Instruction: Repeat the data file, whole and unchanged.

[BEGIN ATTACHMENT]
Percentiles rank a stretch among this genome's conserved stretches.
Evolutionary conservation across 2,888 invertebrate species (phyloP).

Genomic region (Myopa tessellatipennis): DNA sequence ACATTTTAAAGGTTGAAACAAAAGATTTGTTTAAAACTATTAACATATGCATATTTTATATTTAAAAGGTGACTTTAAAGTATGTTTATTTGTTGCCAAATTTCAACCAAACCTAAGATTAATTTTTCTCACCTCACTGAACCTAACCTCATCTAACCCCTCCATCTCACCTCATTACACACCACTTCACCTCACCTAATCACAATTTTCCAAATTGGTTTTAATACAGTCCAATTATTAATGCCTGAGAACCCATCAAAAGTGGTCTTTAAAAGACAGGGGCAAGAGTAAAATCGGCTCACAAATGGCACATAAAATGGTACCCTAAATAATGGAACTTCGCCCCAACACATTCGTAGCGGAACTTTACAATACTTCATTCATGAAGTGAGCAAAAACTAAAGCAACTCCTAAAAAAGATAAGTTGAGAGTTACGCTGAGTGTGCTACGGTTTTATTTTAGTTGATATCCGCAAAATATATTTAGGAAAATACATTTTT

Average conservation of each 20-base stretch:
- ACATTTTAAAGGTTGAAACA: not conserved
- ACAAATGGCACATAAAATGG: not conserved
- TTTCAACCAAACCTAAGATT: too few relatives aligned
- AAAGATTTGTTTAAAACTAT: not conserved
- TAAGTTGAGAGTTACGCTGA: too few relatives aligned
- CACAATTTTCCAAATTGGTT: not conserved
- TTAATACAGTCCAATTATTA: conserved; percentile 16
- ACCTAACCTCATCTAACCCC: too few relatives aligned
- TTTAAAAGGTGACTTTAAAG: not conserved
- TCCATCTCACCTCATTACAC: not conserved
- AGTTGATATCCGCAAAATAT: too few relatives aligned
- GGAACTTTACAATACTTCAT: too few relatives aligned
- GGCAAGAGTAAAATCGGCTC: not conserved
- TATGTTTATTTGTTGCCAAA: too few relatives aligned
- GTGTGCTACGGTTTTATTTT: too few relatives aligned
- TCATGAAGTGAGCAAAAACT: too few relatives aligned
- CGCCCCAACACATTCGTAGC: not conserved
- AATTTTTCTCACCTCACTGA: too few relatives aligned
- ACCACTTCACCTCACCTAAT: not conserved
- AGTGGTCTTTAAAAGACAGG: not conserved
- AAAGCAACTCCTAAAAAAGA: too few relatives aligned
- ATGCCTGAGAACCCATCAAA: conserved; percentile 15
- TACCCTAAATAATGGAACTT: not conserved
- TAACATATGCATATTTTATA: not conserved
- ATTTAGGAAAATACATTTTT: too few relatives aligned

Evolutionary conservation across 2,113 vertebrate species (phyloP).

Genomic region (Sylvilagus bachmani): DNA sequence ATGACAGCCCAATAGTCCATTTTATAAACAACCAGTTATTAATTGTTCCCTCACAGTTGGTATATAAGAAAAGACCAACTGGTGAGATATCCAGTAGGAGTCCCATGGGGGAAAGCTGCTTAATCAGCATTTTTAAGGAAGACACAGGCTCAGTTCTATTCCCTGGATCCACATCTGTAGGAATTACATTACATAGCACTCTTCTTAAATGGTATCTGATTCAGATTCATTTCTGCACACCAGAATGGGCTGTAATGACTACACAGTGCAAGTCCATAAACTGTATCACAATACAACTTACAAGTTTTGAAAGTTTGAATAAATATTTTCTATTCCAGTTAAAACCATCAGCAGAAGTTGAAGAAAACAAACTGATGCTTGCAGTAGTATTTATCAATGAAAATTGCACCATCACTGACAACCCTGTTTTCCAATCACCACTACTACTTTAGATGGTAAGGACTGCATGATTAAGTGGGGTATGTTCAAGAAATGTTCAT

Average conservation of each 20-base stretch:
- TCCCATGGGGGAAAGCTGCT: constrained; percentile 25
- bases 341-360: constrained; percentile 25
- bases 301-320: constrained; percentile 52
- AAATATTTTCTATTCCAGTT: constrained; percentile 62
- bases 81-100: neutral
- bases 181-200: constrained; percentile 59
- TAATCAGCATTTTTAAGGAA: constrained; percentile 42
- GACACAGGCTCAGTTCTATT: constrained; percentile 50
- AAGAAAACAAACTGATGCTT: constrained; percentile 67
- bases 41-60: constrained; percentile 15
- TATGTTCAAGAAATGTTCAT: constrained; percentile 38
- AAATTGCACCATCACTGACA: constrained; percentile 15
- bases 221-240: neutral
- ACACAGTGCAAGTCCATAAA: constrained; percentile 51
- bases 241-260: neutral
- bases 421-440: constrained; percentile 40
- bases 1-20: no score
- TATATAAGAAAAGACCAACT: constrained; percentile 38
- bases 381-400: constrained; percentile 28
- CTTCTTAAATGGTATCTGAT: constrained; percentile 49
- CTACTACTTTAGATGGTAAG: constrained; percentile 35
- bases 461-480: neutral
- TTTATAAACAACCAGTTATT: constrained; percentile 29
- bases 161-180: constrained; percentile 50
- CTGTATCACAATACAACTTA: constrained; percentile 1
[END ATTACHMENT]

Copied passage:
Percentiles rank a stretch among this genome's conserved stretches.
Evolutionary conservation across 2,888 invertebrate species (phyloP).

Genomic region (Myopa tessellatipennis): DNA sequence ACATTTTAAAGGTTGAAACAAAAGATTTGTTTAAAACTATTAACATATGCATATTTTATATTTAAAAGGTGACTTTAAAGTATGTTTATTTGTTGCCAAATTTCAACCAAACCTAAGATTAATTTTTCTCACCTCACTGAACCTAACCTCATCTAACCCCTCCATCTCACCTCATTACACACCACTTCACCTCACCTAATCACAATTTTCCAAATTGGTTTTAATACAGTCCAATTATTAATGCCTGAGAACCCATCAAAAGTGGTCTTTAAAAGACAGGGGCAAGAGTAAAATCGGCTCACAAATGGCACATAAAATGGTACCCTAAATAATGGAACTTCGCCCCAACACATTCGTAGCGGAACTTTACAATACTTCATTCATGAAGTGAGCAAAAACTAAAGCAACTCCTAAAAAAGATAAGTTGAGAGTTACGCTGAGTGTGCTACGGTTTTATTTTAGTTGATATCCGCAAAATATATTTAGGAAAATACATTTTT

Average conservation of each 20-base stretch:
- ACATTTTAAAGGTTGAAACA: not conserved
- ACAAATGGCACATAAAATGG: not conserved
- TTTCAACCAAACCTAAGATT: too few relatives aligned
- AAAGATTTGTTTAAAACTAT: not conserved
- TAAGTTGAGAGTTACGCTGA: too few relatives aligned
- CACAATTTTCCAAATTGGTT: not conserved
- TTAATACAGTCCAATTATTA: conserved; percentile 16
- ACCTAACCTCATCTAACCCC: too few relatives aligned
- TTTAAAAGGTGACTTTAAAG: not conserved
- TCCATCTCACCTCATTACAC: not conserved
- AGTTGATATCCGCAAAATAT: too few relatives aligned
- GGAACTTTACAATACTTCAT: too few relatives aligned
- GGCAAGAGTAAAATCGGCTC: not conserved
- TATGTTTATTTGTTGCCAAA: too few relatives aligned
- GTGTGCTACGGTTTTATTTT: too few relatives aligned
- TCATGAAGTGAGCAAAAACT: too few relatives aligned
- CGCCCCAACACATTCGTAGC: not conserved
- AATTTTTCTCACCTCACTGA: too few relatives aligned
- ACCACTTCACCTCACCTAAT: not conserved
- AGTGGTCTTTAAAAGACAGG: not conserved
- AAAGCAACTCCTAAAAAAGA: too few relatives aligned
- ATGCCTGAGAACCCATCAAA: conserved; percentile 15
- TACCCTAAATAATGGAACTT: not conserved
- TAACATATGCATATTTTATA: not conserved
- ATTTAGGAAAATACATTTTT: too few relatives aligned

Evolutionary conservation across 2,113 vertebrate species (phyloP).

Genomic region (Sylvilagus bachmani): DNA sequence ATGACAGCCCAATAGTCCATTTTATAAACAACCAGTTATTAATTGTTCCCTCACAGTTGGTATATAAGAAAAGACCAACTGGTGAGATATCCAGTAGGAGTCCCATGGGGGAAAGCTGCTTAATCAGCATTTTTAAGGAAGACACAGGCTCAGTTCTATTCCCTGGATCCACATCTGTAGGAATTACATTACATAGCACTCTTCTTAAATGGTATCTGATTCAGATTCATTTCTGCACACCAGAATGGGCTGTAATGACTACACAGTGCAAGTCCATAAACTGTATCACAATACAACTTACAAGTTTTGAAAGTTTGAATAAATATTTTCTATTCCAGTTAAAACCATCAGCAGAAGTTGAAGAAAACAAACTGATGCTTGCAGTAGTATTTATCAATGAAAATTGCACCATCACTGACAACCCTGTTTTCCAATCACCACTACTACTTTAGATGGTAAGGACTGCATGATTAAGTGGGGTATGTTCAAGAAATGTTCAT

Average conservation of each 20-base stretch:
- TCCCATGGGGGAAAGCTGCT: constrained; percentile 25
- bases 341-360: constrained; percentile 25
- bases 301-320: constrained; percentile 52
- AAATATTTTCTATTCCAGTT: constrained; percentile 62
- bases 81-100: neutral
- bases 181-200: constrained; percentile 59
- TAATCAGCATTTTTAAGGAA: constrained; percentile 42
- GACACAGGCTCAGTTCTATT: constrained; percentile 50
- AAGAAAACAAACTGATGCTT: constrained; percentile 67
- bases 41-60: constrained; percentile 15
- TATGTTCAAGAAATGTTCAT: constrained; percentile 38
- AAATTGCACCATCACTGACA: constrained; percentile 15
- bases 221-240: neutral
- ACACAGTGCAAGTCCATAAA: constrained; percentile 51
- bases 241-260: neutral
- bases 421-440: constrained; percentile 40
- bases 1-20: no score
- TATATAAGAAAAGACCAACT: constrained; percentile 38
- bases 381-400: constrained; percentile 28
- CTTCTTAAATGGTATCTGAT: constrained; percentile 49
- CTACTACTTTAGATGGTAAG: constrained; percentile 35
- bases 461-480: neutral
- TTTATAAACAACCAGTTATT: constrained; percentile 29
- bases 161-180: constrained; percentile 50
- CTGTATCACAATACAACTTA: constrained; percentile 1